Discussed are differences in moisture resistance between centerfire, rimfire and shotshell ammunition, and potential hazards associated with “drying out” cartridges, including possible deterioration and damage to cartridges due to drying methods.

Another serious hazard that could result from using compromised ammunition is the potential for a bore obstruction due to partial ignition of either the priming compound or the propellant powder charge, or both. Firing a subsequent round through an obstructed barrel can result in bodily injury, death and property damage.

SAAMI provides the following cautionary conclusion: “It would be impossible to ascertain for certain the extent of the deteriorating affect, if any, the water may have had on each individual cartridge. Therefore, the safe answer is that no attempt be made to salvage or use submerged ammunition. The ammunition should be disposed of in a safe and responsible manner. Contact your local law enforcement agency for disposal instructions in your area.

Resources

Did you lose any firearms or ammunition in the recent storms? Have you ever lost a firearm to any flooding or disaster? Share your stories in the comment section.

Tags: , , , ,

Trackback from your site.

The mission of Cheaper Than Dirt!'s blog, "The Shooter's Log," is to provide information-not opinions-to our customers and the shooting community. We want you, our readers, to be able to make informed decisions. The information provided here does not represent the views of Cheaper Than Dirt!

Comments (41)

  • wolf ryet

    |

    Large bags of pet food can be gotten with resealable lips like sandwich bags and would be great for bulky items. I have seen them in 25 and 50 pound sizes. Just wipe then down to remove oil residue from the food, or they might work inside out.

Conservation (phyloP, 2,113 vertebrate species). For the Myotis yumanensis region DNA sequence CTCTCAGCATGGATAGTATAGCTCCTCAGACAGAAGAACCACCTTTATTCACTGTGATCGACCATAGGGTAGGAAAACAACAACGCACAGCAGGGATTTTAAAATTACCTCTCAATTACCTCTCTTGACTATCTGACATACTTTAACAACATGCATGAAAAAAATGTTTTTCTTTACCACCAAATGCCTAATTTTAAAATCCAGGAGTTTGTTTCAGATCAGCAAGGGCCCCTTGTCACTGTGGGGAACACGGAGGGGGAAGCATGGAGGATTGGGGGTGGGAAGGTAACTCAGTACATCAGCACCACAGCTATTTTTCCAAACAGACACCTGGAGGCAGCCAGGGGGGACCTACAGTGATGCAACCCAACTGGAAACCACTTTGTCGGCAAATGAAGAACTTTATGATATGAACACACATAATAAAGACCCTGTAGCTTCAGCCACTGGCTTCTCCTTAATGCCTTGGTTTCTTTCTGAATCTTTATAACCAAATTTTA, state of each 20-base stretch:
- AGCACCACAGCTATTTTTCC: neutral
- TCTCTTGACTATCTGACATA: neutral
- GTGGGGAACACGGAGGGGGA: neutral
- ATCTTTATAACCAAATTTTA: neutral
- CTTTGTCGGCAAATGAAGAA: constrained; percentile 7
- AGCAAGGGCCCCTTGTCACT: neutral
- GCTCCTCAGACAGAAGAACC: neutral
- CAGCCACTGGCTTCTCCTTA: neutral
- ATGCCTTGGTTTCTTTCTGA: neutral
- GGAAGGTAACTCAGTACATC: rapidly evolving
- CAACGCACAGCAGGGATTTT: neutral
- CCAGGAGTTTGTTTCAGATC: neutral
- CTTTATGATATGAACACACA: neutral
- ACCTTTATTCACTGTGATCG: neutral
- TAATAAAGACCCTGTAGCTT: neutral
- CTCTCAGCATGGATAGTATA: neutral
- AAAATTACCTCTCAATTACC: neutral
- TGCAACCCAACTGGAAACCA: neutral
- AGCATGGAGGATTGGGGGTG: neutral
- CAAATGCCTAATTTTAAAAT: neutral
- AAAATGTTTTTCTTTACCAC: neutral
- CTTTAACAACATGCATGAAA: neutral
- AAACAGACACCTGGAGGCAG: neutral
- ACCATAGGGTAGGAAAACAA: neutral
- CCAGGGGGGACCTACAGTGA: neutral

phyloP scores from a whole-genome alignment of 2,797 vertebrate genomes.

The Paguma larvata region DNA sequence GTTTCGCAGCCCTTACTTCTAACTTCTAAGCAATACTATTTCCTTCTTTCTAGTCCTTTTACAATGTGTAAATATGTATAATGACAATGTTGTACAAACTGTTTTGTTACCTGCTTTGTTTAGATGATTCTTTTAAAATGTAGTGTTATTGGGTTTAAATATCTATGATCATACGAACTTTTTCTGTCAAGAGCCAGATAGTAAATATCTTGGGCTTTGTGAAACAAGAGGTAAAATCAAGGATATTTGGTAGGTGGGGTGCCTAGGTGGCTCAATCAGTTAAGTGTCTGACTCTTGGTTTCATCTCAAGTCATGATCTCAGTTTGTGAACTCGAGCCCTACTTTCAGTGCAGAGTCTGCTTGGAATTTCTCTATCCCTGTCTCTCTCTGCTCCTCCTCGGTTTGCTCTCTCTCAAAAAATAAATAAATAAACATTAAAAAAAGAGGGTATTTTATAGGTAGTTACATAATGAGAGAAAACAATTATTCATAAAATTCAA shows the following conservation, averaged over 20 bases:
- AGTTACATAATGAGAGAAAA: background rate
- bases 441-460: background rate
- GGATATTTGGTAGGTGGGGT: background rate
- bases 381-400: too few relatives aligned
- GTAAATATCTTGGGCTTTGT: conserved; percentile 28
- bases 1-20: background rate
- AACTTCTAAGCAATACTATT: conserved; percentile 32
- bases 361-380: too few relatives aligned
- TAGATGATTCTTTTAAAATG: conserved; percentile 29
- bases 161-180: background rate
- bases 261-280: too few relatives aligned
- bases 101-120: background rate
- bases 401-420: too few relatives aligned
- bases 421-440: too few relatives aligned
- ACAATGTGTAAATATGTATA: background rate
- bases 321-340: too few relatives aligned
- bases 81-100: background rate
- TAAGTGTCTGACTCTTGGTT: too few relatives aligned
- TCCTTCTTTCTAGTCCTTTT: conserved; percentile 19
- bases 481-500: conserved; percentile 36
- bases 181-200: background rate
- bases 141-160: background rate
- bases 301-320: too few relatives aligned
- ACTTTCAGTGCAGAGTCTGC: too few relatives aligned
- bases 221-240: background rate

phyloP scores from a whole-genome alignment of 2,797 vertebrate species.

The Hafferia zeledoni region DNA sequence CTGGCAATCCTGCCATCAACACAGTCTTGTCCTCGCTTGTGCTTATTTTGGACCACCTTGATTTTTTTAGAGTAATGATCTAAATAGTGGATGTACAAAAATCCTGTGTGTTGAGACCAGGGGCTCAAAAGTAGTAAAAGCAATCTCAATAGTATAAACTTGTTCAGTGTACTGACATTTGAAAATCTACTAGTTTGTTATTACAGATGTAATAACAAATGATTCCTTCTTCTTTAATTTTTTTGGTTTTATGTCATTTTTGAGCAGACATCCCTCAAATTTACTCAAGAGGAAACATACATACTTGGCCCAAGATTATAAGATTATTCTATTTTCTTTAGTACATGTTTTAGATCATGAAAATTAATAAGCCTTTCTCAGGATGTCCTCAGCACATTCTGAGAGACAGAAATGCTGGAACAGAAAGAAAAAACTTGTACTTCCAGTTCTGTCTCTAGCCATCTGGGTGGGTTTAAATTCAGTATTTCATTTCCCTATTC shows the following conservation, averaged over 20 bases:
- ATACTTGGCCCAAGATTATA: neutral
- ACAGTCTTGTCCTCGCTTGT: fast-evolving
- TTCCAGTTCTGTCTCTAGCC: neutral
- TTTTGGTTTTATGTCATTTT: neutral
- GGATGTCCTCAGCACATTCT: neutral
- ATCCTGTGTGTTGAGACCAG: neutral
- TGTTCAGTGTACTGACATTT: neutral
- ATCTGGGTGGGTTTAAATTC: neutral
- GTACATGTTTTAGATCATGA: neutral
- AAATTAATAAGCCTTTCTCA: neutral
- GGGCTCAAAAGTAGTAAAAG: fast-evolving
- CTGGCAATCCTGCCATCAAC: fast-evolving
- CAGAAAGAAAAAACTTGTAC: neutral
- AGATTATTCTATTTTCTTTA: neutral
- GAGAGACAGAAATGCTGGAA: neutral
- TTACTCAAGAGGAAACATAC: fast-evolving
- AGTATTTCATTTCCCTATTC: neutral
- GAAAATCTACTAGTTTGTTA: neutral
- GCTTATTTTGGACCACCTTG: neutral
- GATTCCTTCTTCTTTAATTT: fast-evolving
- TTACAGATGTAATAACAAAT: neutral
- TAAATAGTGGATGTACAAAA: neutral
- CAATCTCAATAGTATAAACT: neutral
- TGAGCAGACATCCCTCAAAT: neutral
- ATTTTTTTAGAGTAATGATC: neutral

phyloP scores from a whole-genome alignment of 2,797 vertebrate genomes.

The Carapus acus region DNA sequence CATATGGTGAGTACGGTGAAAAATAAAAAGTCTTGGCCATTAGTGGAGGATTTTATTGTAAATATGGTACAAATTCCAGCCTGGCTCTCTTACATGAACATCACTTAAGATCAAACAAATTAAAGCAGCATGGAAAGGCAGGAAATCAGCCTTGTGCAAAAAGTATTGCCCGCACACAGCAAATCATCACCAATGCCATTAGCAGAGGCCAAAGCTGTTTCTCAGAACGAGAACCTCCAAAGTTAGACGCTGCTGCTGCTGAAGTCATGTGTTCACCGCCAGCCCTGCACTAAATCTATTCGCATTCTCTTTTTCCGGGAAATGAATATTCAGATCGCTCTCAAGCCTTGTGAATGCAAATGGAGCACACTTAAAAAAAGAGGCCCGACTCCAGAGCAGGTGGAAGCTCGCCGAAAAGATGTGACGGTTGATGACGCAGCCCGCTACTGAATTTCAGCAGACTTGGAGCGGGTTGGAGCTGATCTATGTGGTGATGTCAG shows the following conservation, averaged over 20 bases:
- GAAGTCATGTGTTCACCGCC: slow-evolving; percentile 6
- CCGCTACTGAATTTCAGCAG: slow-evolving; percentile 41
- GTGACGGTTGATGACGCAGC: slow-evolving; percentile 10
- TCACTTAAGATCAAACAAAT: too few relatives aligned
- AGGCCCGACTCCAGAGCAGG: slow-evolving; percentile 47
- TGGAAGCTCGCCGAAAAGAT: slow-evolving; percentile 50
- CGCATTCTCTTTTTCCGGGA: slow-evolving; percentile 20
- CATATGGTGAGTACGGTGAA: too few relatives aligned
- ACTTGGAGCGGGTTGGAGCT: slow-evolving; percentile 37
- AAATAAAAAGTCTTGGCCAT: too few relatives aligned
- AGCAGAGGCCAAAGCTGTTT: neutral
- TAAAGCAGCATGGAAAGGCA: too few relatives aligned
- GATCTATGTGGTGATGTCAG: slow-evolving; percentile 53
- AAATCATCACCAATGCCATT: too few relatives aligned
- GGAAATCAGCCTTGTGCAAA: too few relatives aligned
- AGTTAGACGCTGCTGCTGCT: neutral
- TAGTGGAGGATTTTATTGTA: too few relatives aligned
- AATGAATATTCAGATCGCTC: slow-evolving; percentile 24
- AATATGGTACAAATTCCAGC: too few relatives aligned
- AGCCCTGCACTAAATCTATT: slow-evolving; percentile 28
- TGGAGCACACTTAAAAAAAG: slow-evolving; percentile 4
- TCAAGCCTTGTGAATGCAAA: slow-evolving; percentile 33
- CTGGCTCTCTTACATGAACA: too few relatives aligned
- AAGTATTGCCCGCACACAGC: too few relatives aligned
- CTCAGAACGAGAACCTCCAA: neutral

Reply

  • Jamie clemons

    |

    Send your flood ammo to me and I will test it out.

    Reply

  • Indianasteve

    |

    5 gallon buckets work for ammo, handguns, and optics. Not so well for long guns. If you are looking to protect from flooding only, and for a short duration, a couple days, you really don’t even need a lid. If you can secure the contents in the bottom of the bucket so that you can invert it and the contents will stay put you can simply place the buckets upside down and secure them so they won’t float away or tip the water will not enter the bucket. It takes approximately 44 lbs (including the bucket and contents) to keep it from floating. A big rock would work.

    If you need to protect them longer, and perhaps from forces other than simply water, you probably want lids. The lids they sell with the buckets are usually water tight. Look for a rubber seal in the lid. And always test them before you depend on them.

    If long term storage is your goal, consider packing with an inert gas. I used to use Nitrogen because I had a readily supply of it. Now I use CO2. It is fairly easy to displace the air in the bucket with the gas because it weighs more. Just slowly let the gas filter down in the bucket and it will push the air out the top. Just do it slowly and MAKE SURE YOU ARE IN A WELL VENTILATED AREA. Preferably outside.